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The man whose putting lessons will help many pros at The Open

From ESPN - July 17, 2017

FORMBY, England -- As the ball closed in on its target, caddie Gareth Lord knew exactly where it was heading. He pulled the flag and squeezed it joyfully as the 51-foot birdie attempt dropped deadweight into the cup.

In the center of the green, Henrik Stenson, playing the greatest round of his life, had walked the putt toward the hole and then delivered an impassioned fist pump in the direction of the putting surface as it gobbled up his ball.

Around Royal Troon's 15th green at the 2016 Open Championship, the packed galleries released an explosion of noise. On television the commentators gasped. Across the world viewers laughed at the absurdity of the sustained mastery of the greens they were watching. To one side, Phil Mickelson strived to maintain focus under the weight of so many golfing punches to the head.

It was not quite the end of the 2016 Open Championship, but it was a defining moment. Sheer brilliance on a day when Stenson's putting was epic in scale, a day when runner-up Mickelson completed the seventh-lowest Open total in history and bettered the field by 11 strokes yet was left trailing 3 shots in the wake of the victorious Swede.

A day when the nine years of endeavor Stenson had shared with his English putting coach, Phil Kenyon, peaked in a blizzard of lengthy birdie conversions. Surely, Stenson's performance has to rank as one of the greatest putting displays ever, right?

"Well, yeah, it was pretty good," Kenyon responded to ESPN.com with a sheepish chuckle ahead of Stenson's defense of the Claret Jug at Royal Birkdale this week. "Under the circumstances, it was not bad at all really."

What Kenyon can be drawn on is his flexible approach. He's not interested in creating a series of replica golfers, stroking the ball with an identikit style. His roster of clients includes not only Stenson, but other major winners such as Justin Rose, Rory McIlroy and Danny Willett along with European Tour champions Chris Wood, Alex Noren and Tommy Fleetwood.

All have enjoyed high-profile success in the past 18 months, and each putts in his own manner.

"There's no prescriptive model," said Kenyon. "It's more about improving the individual. No dogmatic approach."

His base utilizes a SAM Putting Lab, Quintic Ball Rolling Software, GASP video technology and a Zen Green Stage, the latter a hydraulic putting green that can create any type of putt in seconds.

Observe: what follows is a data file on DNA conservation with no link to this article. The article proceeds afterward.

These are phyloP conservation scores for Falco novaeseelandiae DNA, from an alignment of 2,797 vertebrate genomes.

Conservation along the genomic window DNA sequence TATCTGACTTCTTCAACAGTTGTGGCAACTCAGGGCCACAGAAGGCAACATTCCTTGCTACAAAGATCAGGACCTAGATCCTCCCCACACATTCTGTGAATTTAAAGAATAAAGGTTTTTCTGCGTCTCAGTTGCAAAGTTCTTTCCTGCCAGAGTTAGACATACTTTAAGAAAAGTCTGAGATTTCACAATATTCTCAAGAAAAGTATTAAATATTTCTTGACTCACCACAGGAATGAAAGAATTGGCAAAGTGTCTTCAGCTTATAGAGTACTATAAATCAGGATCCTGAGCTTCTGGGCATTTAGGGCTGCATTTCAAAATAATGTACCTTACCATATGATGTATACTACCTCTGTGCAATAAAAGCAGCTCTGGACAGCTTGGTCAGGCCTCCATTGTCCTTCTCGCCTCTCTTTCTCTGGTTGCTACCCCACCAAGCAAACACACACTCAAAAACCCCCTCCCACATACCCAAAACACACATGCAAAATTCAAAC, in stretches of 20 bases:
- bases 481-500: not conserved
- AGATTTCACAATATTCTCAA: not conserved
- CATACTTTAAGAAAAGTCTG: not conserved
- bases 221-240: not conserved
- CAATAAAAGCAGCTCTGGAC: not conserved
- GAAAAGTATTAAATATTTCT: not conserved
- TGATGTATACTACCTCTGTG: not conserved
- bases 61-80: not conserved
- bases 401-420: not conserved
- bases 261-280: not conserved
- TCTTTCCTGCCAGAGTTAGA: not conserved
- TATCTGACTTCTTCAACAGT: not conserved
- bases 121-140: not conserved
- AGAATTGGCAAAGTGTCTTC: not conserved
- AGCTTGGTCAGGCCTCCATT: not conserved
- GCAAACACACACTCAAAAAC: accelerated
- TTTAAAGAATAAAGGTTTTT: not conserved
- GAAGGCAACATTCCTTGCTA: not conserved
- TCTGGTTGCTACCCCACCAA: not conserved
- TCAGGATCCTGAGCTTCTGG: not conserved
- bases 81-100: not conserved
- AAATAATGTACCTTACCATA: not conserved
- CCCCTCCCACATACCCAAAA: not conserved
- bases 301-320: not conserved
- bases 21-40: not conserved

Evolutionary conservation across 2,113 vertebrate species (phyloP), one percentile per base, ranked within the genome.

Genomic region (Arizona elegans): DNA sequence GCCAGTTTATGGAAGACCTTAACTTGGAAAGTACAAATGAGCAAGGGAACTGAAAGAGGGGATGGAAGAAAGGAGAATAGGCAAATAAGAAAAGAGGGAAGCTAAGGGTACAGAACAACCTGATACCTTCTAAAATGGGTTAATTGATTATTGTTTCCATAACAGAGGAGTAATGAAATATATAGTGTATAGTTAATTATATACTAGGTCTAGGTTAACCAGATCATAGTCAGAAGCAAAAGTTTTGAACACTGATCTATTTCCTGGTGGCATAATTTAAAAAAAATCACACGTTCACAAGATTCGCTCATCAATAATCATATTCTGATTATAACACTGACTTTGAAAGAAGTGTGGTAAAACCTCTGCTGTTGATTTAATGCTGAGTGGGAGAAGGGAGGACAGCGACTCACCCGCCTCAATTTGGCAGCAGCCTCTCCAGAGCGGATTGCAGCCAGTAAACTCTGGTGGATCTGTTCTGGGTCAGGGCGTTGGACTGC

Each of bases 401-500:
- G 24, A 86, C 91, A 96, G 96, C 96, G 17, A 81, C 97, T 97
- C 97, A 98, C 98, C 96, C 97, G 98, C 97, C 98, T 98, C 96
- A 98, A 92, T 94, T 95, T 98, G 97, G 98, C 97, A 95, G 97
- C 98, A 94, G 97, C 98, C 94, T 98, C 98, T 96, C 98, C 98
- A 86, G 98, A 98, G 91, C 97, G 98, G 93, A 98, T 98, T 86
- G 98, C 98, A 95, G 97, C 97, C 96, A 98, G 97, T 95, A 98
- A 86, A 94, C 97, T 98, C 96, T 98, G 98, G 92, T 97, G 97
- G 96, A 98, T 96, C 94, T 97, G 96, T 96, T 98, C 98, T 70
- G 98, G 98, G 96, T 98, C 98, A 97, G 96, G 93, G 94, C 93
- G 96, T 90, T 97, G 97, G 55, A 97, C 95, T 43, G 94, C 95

If understated praise and deflection of attention are very quirky British traits, then it is only right that Kenyon should employ them. The 43-year-old -- whose base is the Harold Swash Putting School of Excellence at Formby Hall Golf Club, less than 5 miles from Birkdale -- is a man whose backstory has been shaped by British quirkiness.

To properly understand Kenyon, you must first appreciate the story of Harold Swash, a fellow of idiosyncratic yet brilliant nature, whose engineering rather than golfing background informed his early fascination with the sport.

Not satisfied with what was on the market in the 1960s, Swash designed and produced a putter in his garage that outperformed the established golf industry. He did not do it once, but repeatedly. Enthralled by the game within a game, obsessed with the dynamics of putting, Swash moved beyond manufacture into coaching, driven by his belief that the roll of the ball held the key.

Fundamental to Swash's work was the creation and development of the C-Groove Putter which improves grip on the ball at impact, reducing the sliding and skidding common with conventional putters, instead promoting a swifter transition into forward roll which makes the ball more stable, less vulnerable to deflections and holds a truer line.

His approach was revolutionary and ahead of the curve, encompassing all manner of scientific and engineering principles. Yet when it came to teaching, he sought uncomplicated methods to relate his advice.

He became a familiar face on the European Tour, aiding the likes of Nick Faldo and Padraig Harrington. He was also, crucially, a Kenyon family friend.

"I'd been around him from an early age," said Kenyon. "I was intrigued and interested from the start, but I set out with aspirations to play myself, and after university, I turned pro."

Kenyon was briefly on the treadmill of minor tour golf, even making a few appearances on the European Tour's feeder circuit, the Challenge Tour.

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